Everything you can do on the thermostat itself is replicated on the website. On the main page, 5 large buttons let you set heating to ‘Off / One / Two / Both On’, a slider lets you choose the current target temperature and the current temperature is displayed. A text area gives you the current status of your heating - for example mine currently reads ‘Your heating is currently turned off. You have a 5/2 day program set. Your heating is next scheduled to switch on Today at 15:00, until 21:00 and heat your home to 18°C’. The ‘Advanced’ tab on the website is where you set up your programmes. You can also turn ‘automatic time’ on and off. The ‘User’ tab lets you manage your login credentials.

There is one option on the main page of the website that I haven’t mentioned yet, the ability to set up a ‘scheduled start’. The scheduled start allows you to choose a time and a target temperature and what happens is that your heating will turn on at the specified time and stay on until the house reaches a specified temperature before reverting to your set programme - quite a nice feature!

So that’s how it all works in theory... how does it work in reality? Brilliantly actually! Everything works exactly as you’d expected, switching is very reliable, temperature measurement is spot on and remote commands are delivered very quickly. I have seen the gateway lose connectivity a few times due to issues with my Internet connection but in every case it has managed to reconnect on it’s own just fine and without losing any commands I sent while it was disconnected - exactly what you want. The website, while deceptively basic in a appearance, gives access to everything you need to do and is simple to use.



Mobile app

The Android app for the IRT (as seen here in the Play Store) echoes the website in that it looks a little simple, but gives access to all the same features meaning that everything you could need to do you can do from your phone. The handy scheduled start option is present too.

The only issue I initially had with the Android application was it occasionally requiring me to re-enter my login credentials, but that was due to me using it on multiple devices, an issue that has now been resolved.

I was about to write that the app could do with a bit of ‘Holo love’ to bring it up to current Android ICS user guideline standards, but actually the flipside of this is that the app runs just fine on Gingerbread - which is rather important!

An iOS app is also available in the App Store, a Windows Phone application is not currently available.


Direct access / server dependance

When I tweeted about the IRT, one of the concerns that potential buyers raised was that the whole service is dependent upon the Inspire Home Automation servers and that, should anything happen to the company (something people seem to be extra concerned about in the currently cliemate), that might cause a problem.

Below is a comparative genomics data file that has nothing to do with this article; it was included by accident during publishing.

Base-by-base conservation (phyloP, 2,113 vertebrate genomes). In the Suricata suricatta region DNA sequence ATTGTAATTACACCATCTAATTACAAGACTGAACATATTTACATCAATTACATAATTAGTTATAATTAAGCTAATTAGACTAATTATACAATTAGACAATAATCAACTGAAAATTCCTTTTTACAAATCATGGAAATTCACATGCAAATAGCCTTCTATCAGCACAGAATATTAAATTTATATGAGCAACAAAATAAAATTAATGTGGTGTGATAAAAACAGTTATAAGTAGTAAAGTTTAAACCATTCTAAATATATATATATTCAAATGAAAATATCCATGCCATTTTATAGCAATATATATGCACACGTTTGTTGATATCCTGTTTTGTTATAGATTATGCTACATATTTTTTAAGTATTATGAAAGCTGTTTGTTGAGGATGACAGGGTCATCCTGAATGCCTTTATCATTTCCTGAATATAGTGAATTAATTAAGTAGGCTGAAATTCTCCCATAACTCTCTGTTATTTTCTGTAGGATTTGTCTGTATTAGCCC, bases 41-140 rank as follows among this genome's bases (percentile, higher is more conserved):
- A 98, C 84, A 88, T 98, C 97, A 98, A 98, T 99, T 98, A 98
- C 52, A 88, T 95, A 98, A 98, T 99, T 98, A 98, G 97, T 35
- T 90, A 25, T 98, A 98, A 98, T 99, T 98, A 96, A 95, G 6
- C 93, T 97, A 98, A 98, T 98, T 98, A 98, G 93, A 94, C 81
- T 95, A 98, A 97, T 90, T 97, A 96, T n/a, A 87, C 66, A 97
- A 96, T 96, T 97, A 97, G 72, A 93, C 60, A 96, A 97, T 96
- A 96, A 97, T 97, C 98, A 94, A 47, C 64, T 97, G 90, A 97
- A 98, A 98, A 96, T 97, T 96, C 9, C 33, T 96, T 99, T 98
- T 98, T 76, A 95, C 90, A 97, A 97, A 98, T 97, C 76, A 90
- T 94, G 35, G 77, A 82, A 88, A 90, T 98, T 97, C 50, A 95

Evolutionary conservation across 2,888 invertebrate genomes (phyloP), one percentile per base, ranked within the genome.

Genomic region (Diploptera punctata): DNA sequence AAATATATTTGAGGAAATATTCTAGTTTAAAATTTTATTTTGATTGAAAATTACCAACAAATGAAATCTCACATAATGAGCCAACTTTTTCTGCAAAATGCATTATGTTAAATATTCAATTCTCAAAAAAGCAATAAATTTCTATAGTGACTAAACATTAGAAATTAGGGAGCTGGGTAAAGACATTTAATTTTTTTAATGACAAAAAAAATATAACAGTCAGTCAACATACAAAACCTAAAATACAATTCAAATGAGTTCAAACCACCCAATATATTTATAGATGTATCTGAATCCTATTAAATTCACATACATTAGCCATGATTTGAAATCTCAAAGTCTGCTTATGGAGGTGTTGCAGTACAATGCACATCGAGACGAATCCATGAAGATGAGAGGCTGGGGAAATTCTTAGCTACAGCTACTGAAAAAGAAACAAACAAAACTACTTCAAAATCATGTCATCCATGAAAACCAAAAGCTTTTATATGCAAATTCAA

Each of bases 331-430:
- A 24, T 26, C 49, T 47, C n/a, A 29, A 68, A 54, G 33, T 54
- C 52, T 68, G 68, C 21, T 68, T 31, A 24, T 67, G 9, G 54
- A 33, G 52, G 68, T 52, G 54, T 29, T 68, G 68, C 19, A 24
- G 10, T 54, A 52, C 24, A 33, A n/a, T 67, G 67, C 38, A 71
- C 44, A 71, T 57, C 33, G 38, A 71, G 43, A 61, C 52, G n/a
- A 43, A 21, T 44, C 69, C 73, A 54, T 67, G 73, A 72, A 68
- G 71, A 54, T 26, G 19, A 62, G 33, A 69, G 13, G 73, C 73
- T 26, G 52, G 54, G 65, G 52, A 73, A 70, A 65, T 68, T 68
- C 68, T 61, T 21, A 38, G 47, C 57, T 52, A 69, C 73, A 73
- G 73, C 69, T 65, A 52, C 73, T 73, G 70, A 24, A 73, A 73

The reality is that yes, the IRT is using a server based solution so should that server disappear, the Internet functionality would stop working. Should that happen, the thermostat would of course still function perfectly as an offline device, so it’s not a case of ‘your heating wouldn’t work’. I raised this concern with Inspire themselves and while, of course, they don’t ever see this happening (as you’d hope), they did give me assurances that should this ever occur (again, hopefully not!) they would ensure that they allowed users to continue using their devices either by issuing a patch to allow users direct access to their gateway / thermostat or by releasing the server software for someone in the community to run. To be fair, this is a server dependency that is evident in a whole host of consumer electronics nowadays, so for me personally this is totally a non issue.

Conclusion

When I installed the Inspire Home Automation IRT I had very specific ideas about what I wanted it to achieve - I wanted to upgrade our old, ‘dumb’ system with an Internet connected system that I wanted to control from my phone. I wanted it to ‘digitially’ provide all the functionality of the ‘analogue’ setup it was replacing. I have to confess that at £124.99 I thought it perhaps couldn’t be that good or might have failings . But I was wrong. The Internet Room Thermostat is a great product that does exactly what I want it to do.

It’s well made, thoughtfully engineered, competitively priced, has great potential for future development and it’s made IN BRITAIN by a small British company based in Bournemouth.

Every house should have one.

Future

While the IRT is a great device today, the scope for the future is even greater! I would love to see the ability to have more than 2 control times during a day, intelligent features such as learning when to turn on to heat to a specific temperature by a set time, an API to allow programmatic heating control, additional hardware that can be connected to the gateway... the possibilities are endless! From my conversations with Inspire I definitely get the impression that they too plan to extend and improve their offerings as the IRT becomes more and more popular... i’ll be watching with interest!